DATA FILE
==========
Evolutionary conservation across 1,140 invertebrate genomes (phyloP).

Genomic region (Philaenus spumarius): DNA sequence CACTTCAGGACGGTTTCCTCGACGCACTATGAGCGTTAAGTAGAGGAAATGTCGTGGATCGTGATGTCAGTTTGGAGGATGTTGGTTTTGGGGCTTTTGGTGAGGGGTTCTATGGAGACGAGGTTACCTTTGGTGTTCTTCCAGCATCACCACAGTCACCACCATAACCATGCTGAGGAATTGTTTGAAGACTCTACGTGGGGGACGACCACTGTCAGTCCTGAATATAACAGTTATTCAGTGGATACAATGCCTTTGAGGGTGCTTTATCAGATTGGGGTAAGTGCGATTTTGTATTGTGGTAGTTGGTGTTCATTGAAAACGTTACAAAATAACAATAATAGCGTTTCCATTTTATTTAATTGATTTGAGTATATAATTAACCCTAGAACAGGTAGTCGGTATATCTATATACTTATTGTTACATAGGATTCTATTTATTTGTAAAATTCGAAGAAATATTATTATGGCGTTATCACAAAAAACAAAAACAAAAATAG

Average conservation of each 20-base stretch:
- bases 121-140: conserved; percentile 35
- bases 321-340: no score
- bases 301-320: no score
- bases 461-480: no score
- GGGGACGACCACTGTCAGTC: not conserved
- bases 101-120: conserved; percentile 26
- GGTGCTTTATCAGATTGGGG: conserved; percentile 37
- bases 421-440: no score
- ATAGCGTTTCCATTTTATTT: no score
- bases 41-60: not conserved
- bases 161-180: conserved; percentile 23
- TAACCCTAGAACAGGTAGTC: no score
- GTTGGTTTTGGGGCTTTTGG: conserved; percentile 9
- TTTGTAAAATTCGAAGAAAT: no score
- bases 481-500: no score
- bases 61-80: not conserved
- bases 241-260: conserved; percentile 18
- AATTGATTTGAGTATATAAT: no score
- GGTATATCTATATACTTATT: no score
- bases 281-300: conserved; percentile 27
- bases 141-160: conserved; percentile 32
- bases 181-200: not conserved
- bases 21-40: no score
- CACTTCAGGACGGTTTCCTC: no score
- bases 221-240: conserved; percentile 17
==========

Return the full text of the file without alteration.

Evolutionary conservation across 1,140 invertebrate genomes (phyloP).

Genomic region (Philaenus spumarius): DNA sequence CACTTCAGGACGGTTTCCTCGACGCACTATGAGCGTTAAGTAGAGGAAATGTCGTGGATCGTGATGTCAGTTTGGAGGATGTTGGTTTTGGGGCTTTTGGTGAGGGGTTCTATGGAGACGAGGTTACCTTTGGTGTTCTTCCAGCATCACCACAGTCACCACCATAACCATGCTGAGGAATTGTTTGAAGACTCTACGTGGGGGACGACCACTGTCAGTCCTGAATATAACAGTTATTCAGTGGATACAATGCCTTTGAGGGTGCTTTATCAGATTGGGGTAAGTGCGATTTTGTATTGTGGTAGTTGGTGTTCATTGAAAACGTTACAAAATAACAATAATAGCGTTTCCATTTTATTTAATTGATTTGAGTATATAATTAACCCTAGAACAGGTAGTCGGTATATCTATATACTTATTGTTACATAGGATTCTATTTATTTGTAAAATTCGAAGAAATATTATTATGGCGTTATCACAAAAAACAAAAACAAAAATAG

Average conservation of each 20-base stretch:
- bases 121-140: conserved; percentile 35
- bases 321-340: no score
- bases 301-320: no score
- bases 461-480: no score
- GGGGACGACCACTGTCAGTC: not conserved
- bases 101-120: conserved; percentile 26
- GGTGCTTTATCAGATTGGGG: conserved; percentile 37
- bases 421-440: no score
- ATAGCGTTTCCATTTTATTT: no score
- bases 41-60: not conserved
- bases 161-180: conserved; percentile 23
- TAACCCTAGAACAGGTAGTC: no score
- GTTGGTTTTGGGGCTTTTGG: conserved; percentile 9
- TTTGTAAAATTCGAAGAAAT: no score
- bases 481-500: no score
- bases 61-80: not conserved
- bases 241-260: conserved; percentile 18
- AATTGATTTGAGTATATAAT: no score
- GGTATATCTATATACTTATT: no score
- bases 281-300: conserved; percentile 27
- bases 141-160: conserved; percentile 32
- bases 181-200: not conserved
- bases 21-40: no score
- CACTTCAGGACGGTTTCCTC: no score
- bases 221-240: conserved; percentile 17